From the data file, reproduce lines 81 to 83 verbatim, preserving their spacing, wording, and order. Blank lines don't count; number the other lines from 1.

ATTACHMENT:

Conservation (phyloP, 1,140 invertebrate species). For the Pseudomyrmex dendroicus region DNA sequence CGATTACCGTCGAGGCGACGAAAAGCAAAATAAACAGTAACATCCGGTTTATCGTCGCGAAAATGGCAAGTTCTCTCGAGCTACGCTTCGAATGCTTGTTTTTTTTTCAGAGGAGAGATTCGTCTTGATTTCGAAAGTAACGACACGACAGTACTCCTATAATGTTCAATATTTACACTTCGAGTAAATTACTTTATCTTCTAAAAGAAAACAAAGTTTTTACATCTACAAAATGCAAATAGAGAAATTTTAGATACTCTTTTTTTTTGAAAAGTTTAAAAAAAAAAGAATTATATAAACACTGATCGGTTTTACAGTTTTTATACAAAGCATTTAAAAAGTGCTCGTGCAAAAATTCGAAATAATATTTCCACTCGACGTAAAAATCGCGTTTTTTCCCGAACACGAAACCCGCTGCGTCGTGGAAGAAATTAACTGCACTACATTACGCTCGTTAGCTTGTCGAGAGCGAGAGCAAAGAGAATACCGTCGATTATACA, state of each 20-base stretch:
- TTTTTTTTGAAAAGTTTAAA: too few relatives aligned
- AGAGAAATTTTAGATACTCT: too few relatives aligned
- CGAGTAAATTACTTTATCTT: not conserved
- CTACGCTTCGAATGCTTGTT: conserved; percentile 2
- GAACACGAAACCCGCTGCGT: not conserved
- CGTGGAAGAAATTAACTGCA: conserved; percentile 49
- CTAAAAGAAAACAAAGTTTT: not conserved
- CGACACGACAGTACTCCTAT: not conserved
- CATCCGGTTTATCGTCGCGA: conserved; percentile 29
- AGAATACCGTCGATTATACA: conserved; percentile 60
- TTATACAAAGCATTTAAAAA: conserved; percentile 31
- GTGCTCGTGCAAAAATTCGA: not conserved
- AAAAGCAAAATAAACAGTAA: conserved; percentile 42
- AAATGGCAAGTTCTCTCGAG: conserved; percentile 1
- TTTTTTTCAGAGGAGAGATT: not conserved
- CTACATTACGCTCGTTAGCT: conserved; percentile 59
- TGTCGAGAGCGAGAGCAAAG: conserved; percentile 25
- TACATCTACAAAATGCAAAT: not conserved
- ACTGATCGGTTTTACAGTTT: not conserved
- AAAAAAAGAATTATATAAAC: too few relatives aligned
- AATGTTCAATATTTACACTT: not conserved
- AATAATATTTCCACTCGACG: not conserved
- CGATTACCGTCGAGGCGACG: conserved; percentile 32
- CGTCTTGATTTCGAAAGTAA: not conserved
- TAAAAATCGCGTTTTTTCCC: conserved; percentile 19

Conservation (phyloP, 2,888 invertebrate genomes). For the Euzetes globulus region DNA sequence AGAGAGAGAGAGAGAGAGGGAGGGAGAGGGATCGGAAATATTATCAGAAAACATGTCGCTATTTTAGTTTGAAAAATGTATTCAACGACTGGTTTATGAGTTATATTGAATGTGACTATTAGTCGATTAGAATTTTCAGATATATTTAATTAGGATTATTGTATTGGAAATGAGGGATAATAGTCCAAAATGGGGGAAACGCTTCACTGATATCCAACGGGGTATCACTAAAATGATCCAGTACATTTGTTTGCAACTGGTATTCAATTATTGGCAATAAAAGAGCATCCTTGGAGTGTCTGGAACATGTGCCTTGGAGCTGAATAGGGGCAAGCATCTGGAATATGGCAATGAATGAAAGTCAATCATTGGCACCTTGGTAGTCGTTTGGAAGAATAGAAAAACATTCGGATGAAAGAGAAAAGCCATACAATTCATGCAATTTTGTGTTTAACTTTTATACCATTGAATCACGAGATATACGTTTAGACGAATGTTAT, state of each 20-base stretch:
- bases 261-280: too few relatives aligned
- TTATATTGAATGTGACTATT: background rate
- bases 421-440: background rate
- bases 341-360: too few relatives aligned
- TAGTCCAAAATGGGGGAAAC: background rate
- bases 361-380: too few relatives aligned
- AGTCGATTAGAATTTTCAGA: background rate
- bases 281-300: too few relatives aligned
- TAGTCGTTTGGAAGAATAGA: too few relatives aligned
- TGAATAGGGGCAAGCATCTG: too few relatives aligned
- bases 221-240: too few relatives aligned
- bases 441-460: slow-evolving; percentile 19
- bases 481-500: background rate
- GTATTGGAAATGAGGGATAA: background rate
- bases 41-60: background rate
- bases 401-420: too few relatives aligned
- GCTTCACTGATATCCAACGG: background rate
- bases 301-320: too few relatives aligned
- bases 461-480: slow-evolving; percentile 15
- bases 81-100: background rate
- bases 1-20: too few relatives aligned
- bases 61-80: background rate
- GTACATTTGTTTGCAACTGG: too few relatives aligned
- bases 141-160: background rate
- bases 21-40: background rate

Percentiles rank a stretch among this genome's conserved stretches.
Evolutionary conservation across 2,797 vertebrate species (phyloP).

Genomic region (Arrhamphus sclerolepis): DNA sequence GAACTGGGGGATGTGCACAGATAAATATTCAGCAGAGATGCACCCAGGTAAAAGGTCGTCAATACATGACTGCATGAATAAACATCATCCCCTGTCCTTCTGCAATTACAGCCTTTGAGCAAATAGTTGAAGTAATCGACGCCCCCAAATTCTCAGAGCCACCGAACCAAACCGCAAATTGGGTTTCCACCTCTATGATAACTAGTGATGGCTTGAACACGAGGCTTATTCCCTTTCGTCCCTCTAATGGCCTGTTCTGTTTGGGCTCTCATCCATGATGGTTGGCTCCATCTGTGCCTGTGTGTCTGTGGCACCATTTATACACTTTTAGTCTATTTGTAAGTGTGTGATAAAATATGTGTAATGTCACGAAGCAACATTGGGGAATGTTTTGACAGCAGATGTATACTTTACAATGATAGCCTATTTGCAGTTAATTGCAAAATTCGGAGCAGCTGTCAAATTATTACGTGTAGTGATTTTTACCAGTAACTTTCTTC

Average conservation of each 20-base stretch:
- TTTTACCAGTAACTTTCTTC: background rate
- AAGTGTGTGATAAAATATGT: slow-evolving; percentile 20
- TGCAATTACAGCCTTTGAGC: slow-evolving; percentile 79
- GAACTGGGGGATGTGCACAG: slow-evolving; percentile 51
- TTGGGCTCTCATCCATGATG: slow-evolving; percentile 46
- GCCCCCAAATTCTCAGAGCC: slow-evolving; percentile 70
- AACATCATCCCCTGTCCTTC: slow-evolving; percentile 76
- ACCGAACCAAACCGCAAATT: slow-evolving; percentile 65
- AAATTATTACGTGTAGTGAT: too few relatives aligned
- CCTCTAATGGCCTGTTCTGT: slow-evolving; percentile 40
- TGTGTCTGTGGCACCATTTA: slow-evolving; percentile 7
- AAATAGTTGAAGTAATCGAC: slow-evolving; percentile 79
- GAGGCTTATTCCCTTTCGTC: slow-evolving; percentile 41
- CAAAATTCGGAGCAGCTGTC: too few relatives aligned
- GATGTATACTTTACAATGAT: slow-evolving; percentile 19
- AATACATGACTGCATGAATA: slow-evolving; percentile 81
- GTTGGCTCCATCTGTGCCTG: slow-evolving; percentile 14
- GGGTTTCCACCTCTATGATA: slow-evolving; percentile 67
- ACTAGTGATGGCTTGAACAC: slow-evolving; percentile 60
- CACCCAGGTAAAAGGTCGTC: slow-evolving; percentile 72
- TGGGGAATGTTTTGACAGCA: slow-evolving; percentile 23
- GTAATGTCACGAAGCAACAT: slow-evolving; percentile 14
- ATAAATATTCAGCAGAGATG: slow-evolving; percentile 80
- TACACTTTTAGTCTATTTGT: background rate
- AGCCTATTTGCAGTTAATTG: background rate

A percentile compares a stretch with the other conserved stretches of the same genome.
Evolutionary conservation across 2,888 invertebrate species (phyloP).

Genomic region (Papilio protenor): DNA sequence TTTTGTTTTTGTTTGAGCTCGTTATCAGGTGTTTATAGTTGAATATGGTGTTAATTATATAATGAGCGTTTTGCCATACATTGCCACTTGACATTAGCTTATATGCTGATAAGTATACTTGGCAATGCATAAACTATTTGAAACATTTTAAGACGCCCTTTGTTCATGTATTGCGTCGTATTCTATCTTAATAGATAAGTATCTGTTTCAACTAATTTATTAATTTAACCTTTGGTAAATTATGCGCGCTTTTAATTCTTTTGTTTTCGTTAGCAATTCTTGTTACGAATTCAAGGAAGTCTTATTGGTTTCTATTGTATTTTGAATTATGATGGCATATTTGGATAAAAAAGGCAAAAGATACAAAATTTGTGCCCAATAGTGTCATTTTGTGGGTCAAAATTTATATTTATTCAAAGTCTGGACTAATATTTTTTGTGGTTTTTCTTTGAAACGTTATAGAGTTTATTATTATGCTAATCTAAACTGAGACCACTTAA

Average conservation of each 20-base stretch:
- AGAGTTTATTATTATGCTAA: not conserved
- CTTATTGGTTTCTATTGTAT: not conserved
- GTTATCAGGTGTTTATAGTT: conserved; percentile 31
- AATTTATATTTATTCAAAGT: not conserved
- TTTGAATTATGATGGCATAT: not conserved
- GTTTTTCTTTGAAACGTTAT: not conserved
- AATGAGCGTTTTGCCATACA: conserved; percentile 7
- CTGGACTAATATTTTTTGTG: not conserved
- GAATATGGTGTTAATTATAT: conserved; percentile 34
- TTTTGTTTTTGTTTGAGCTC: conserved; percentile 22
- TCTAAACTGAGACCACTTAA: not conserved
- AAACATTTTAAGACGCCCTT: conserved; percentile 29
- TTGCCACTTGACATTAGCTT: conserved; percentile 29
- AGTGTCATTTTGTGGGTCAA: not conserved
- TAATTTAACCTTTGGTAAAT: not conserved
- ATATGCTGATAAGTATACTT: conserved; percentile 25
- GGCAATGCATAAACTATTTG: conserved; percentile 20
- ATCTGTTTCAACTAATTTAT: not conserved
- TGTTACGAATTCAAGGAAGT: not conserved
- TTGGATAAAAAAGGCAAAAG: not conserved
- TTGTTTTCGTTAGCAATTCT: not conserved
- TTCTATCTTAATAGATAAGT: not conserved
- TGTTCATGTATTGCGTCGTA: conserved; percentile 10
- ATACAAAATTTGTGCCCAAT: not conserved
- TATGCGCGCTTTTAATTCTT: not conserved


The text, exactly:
- AGCCTATTTGCAGTTAATTG: background rate

A percentile compares a stretch with the other conserved stretches of the same genome.
Evolutionary conservation across 2,888 invertebrate species (phyloP).